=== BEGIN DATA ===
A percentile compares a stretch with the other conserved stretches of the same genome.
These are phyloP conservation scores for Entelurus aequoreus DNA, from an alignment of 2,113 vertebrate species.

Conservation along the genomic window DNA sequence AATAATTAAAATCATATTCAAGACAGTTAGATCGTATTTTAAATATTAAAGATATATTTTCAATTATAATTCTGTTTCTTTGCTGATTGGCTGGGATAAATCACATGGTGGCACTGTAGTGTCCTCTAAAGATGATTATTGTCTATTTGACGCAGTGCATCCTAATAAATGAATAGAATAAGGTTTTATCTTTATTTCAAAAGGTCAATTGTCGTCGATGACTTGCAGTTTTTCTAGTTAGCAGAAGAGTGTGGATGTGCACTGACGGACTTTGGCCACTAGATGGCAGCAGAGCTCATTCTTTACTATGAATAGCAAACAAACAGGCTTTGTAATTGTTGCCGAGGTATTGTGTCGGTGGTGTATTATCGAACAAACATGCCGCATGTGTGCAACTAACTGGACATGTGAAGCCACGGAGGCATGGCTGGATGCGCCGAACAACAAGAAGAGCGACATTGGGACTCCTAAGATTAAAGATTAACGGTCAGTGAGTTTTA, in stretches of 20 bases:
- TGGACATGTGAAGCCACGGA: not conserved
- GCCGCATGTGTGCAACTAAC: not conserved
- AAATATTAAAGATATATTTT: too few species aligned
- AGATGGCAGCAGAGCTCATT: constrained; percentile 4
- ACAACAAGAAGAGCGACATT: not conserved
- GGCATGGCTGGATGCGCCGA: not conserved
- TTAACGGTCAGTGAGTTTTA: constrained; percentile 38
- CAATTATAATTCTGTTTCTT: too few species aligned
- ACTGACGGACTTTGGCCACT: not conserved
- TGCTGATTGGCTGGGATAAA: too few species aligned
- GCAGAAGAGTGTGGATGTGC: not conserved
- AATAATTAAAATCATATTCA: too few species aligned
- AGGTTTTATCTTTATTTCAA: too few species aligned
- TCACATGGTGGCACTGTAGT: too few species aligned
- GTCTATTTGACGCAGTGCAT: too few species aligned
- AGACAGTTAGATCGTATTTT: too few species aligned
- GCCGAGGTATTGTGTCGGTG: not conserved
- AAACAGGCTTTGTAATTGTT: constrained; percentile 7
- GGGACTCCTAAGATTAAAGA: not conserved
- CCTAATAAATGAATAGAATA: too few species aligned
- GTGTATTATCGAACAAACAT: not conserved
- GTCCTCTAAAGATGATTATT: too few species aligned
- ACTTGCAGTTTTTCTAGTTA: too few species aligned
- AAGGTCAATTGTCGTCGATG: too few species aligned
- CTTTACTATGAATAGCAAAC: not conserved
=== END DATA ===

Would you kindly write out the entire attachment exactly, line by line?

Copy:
A percentile compares a stretch with the other conserved stretches of the same genome.
These are phyloP conservation scores for Entelurus aequoreus DNA, from an alignment of 2,113 vertebrate species.

Conservation along the genomic window DNA sequence AATAATTAAAATCATATTCAAGACAGTTAGATCGTATTTTAAATATTAAAGATATATTTTCAATTATAATTCTGTTTCTTTGCTGATTGGCTGGGATAAATCACATGGTGGCACTGTAGTGTCCTCTAAAGATGATTATTGTCTATTTGACGCAGTGCATCCTAATAAATGAATAGAATAAGGTTTTATCTTTATTTCAAAAGGTCAATTGTCGTCGATGACTTGCAGTTTTTCTAGTTAGCAGAAGAGTGTGGATGTGCACTGACGGACTTTGGCCACTAGATGGCAGCAGAGCTCATTCTTTACTATGAATAGCAAACAAACAGGCTTTGTAATTGTTGCCGAGGTATTGTGTCGGTGGTGTATTATCGAACAAACATGCCGCATGTGTGCAACTAACTGGACATGTGAAGCCACGGAGGCATGGCTGGATGCGCCGAACAACAAGAAGAGCGACATTGGGACTCCTAAGATTAAAGATTAACGGTCAGTGAGTTTTA, in stretches of 20 bases:
- TGGACATGTGAAGCCACGGA: not conserved
- GCCGCATGTGTGCAACTAAC: not conserved
- AAATATTAAAGATATATTTT: too few species aligned
- AGATGGCAGCAGAGCTCATT: constrained; percentile 4
- ACAACAAGAAGAGCGACATT: not conserved
- GGCATGGCTGGATGCGCCGA: not conserved
- TTAACGGTCAGTGAGTTTTA: constrained; percentile 38
- CAATTATAATTCTGTTTCTT: too few species aligned
- ACTGACGGACTTTGGCCACT: not conserved
- TGCTGATTGGCTGGGATAAA: too few species aligned
- GCAGAAGAGTGTGGATGTGC: not conserved
- AATAATTAAAATCATATTCA: too few species aligned
- AGGTTTTATCTTTATTTCAA: too few species aligned
- TCACATGGTGGCACTGTAGT: too few species aligned
- GTCTATTTGACGCAGTGCAT: too few species aligned
- AGACAGTTAGATCGTATTTT: too few species aligned
- GCCGAGGTATTGTGTCGGTG: not conserved
- AAACAGGCTTTGTAATTGTT: constrained; percentile 7
- GGGACTCCTAAGATTAAAGA: not conserved
- CCTAATAAATGAATAGAATA: too few species aligned
- GTGTATTATCGAACAAACAT: not conserved
- GTCCTCTAAAGATGATTATT: too few species aligned
- ACTTGCAGTTTTTCTAGTTA: too few species aligned
- AAGGTCAATTGTCGTCGATG: too few species aligned
- CTTTACTATGAATAGCAAAC: not conserved